Alex Roddie reviews Another Peak by Alex Staniforth (Trigger Publishing, £9.99)
Everest was Alex Staniforth’s dream, but that dream died when the earthquake struck Nepal in 2015, ending his summit attempt. Another Peak picks up events after Everest, and is all about “how we define ourselves and what we do once those definitions fall away”. It’s about a challenge that pushes him to the limits of endurance, and offers a candid and very human look into the mind of someone suffering from depression and bulimia.
This is really two books in one. The first is the story of Alex Staniforth’s ‘Climb the UK’ challenge, in which he succeeded in climbing every county highpoint in the UK in only 72 days as part of a continuous self-sufficient journey, raising £25,000 for Young Minds UK. The writing is raw and powerful, with euphoric highs and crippling lows. Stress and burnout stalk him, and at times the pressure is immense – there’s a memorable segment depicting a breakdown on the Munros above Glen Affric. I was also fascinated to read of the “intolerance” he feels of the deep silence to be found in those remote areas: “a symptom of our 24-hour availability on social media”. Perhaps by its very nature, the writing focuses on the author’s own interior world and the struggles of the challenge, leaving little room for the mountain landscape itself to speak.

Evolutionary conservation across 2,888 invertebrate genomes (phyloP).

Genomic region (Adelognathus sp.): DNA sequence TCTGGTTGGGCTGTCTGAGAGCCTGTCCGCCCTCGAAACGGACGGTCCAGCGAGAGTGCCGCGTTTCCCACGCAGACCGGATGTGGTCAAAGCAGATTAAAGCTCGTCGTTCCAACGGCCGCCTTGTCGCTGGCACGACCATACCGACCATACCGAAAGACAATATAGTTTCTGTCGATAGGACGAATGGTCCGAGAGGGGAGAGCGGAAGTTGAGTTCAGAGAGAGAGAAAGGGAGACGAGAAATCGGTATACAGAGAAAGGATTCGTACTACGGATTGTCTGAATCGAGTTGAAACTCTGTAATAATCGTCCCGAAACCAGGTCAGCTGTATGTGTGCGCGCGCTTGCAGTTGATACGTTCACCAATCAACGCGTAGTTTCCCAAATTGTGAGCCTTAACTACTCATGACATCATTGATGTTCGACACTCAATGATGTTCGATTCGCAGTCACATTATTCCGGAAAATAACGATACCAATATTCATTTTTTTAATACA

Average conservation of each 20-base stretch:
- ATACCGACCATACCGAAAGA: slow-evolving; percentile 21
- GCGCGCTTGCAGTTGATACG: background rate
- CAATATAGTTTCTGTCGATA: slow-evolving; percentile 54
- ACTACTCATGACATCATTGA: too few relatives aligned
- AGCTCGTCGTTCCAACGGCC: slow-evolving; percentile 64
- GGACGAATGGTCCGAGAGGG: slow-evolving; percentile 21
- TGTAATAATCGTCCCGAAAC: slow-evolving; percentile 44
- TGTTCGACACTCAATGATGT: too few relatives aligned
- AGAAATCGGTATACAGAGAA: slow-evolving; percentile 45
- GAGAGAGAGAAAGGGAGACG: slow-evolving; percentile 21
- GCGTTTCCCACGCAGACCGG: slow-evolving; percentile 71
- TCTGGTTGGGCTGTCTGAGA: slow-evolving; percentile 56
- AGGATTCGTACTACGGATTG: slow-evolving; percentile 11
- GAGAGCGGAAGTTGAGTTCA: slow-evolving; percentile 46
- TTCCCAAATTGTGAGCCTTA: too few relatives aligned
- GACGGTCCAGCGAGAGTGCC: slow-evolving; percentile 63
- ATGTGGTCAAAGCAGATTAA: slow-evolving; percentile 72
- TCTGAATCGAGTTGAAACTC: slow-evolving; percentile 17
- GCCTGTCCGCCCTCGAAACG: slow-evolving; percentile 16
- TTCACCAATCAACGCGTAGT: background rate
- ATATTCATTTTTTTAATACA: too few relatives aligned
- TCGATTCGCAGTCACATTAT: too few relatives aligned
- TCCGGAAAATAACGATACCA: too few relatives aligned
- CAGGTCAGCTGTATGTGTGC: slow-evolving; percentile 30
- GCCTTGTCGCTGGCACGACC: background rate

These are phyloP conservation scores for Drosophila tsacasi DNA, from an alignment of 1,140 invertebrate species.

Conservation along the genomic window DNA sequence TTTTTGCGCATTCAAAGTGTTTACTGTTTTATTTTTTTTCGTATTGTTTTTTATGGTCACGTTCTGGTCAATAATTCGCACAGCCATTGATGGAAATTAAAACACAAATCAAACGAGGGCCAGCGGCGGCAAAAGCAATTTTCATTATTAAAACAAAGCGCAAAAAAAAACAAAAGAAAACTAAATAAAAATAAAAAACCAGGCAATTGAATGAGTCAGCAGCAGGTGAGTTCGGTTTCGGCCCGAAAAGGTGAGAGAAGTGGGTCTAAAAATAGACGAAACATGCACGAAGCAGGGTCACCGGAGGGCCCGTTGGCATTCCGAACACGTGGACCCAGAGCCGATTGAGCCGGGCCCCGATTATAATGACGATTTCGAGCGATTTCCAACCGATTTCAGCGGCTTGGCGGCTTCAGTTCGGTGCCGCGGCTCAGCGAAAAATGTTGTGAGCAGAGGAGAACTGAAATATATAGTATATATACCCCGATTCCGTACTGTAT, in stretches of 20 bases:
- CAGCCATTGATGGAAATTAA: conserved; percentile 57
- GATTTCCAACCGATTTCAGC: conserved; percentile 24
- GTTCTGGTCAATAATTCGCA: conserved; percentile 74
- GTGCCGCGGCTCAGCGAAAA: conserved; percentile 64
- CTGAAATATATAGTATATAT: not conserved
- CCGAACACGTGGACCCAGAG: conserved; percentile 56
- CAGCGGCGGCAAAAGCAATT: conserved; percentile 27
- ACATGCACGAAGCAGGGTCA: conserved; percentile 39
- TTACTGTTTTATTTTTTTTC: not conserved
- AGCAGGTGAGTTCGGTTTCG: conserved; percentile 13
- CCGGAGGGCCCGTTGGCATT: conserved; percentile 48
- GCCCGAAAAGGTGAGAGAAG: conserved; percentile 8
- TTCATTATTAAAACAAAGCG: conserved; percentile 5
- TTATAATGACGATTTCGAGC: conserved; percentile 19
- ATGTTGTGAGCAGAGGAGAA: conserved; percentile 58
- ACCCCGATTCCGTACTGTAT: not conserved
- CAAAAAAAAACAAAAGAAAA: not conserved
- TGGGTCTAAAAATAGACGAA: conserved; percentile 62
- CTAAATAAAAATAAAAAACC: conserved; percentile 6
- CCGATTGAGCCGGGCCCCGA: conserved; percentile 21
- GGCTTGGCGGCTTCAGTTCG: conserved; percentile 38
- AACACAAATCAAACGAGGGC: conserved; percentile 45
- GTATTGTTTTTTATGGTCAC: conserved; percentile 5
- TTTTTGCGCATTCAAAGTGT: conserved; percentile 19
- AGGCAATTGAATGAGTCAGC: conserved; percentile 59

Climb the UK provides a focal point, but the story is really about the author’s struggle for meaning after his Everest dream collapses. This book provides an unflinching glimpse into the life of someone who has to live with depression and bulimia. His bulimia comes across as a fierce, demanding presence – a character in its own right, with motives and drives as real as those of the author himself.
Ultimately, this is less a book about the great outdoors and more about mental health, goals, incredible toughness, and a window into the mind of someone “forever battling the expectation of more.” A memorable read!